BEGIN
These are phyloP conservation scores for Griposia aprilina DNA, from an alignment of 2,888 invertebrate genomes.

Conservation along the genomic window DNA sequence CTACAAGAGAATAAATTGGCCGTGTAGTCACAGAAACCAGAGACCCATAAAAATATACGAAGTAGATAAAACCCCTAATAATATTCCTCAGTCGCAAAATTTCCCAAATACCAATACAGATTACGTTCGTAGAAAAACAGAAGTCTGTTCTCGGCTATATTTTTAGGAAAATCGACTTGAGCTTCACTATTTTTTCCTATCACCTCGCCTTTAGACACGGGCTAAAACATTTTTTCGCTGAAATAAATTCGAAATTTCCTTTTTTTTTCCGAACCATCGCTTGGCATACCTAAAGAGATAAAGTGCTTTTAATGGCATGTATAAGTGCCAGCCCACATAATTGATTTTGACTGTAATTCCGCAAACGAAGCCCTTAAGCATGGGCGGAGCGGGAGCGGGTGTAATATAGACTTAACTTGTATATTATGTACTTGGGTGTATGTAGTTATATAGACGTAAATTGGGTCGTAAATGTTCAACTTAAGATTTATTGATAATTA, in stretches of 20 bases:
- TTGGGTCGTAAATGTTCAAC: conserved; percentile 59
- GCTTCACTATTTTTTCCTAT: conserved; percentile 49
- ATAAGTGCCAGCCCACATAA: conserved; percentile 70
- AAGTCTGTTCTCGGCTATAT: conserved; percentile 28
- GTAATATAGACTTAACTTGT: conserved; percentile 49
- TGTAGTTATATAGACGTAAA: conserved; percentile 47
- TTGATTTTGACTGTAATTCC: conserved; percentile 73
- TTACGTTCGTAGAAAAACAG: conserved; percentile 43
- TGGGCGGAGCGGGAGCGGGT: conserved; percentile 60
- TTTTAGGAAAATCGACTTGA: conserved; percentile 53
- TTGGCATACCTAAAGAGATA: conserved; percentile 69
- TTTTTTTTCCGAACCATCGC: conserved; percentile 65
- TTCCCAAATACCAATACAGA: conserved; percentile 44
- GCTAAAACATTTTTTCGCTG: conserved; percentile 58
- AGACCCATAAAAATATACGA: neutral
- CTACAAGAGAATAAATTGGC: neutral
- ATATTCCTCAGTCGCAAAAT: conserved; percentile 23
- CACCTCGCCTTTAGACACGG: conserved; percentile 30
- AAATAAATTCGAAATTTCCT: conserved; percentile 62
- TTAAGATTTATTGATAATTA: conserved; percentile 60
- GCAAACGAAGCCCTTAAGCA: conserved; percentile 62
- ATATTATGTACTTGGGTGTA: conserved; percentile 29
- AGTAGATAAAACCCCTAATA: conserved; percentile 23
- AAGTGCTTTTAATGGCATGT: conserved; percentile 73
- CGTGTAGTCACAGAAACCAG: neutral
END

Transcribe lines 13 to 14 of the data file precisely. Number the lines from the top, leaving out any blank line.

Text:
- TTGGCATACCTAAAGAGATA: conserved; percentile 69
- TTTTTTTTCCGAACCATCGC: conserved; percentile 65